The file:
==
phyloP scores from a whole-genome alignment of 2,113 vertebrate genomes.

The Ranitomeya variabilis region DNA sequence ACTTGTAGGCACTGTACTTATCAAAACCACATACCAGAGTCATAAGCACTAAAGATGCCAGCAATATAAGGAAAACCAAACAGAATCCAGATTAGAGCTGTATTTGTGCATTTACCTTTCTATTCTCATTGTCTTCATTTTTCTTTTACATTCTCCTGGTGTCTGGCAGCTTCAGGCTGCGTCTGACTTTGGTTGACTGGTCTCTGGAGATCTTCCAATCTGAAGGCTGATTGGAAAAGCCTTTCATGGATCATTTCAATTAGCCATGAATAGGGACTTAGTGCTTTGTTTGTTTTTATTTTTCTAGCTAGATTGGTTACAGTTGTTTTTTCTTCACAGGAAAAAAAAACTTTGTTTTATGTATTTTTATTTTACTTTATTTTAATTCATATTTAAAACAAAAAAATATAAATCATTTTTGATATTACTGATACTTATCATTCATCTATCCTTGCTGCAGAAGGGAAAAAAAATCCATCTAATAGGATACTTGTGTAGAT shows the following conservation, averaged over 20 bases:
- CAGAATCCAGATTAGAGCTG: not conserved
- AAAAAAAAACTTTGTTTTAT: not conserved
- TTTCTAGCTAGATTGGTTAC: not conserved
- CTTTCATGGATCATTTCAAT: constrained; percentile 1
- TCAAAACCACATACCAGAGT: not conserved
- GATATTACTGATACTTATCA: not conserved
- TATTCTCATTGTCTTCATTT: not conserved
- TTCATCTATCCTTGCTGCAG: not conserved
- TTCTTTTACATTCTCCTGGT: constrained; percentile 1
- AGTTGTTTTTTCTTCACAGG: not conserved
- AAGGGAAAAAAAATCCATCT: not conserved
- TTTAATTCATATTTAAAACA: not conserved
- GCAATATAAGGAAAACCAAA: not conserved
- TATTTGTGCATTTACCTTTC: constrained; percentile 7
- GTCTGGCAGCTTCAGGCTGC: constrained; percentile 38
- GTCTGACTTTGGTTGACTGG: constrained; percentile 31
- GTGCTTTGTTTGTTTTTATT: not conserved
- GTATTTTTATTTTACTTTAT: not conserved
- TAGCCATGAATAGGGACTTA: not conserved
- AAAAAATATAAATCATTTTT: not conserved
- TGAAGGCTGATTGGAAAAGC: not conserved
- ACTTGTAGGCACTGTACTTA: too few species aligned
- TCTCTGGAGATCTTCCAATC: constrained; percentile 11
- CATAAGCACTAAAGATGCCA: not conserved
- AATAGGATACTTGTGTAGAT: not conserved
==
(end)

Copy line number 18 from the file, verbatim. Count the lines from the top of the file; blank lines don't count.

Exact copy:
- GTCTGACTTTGGTTGACTGG: constrained; percentile 31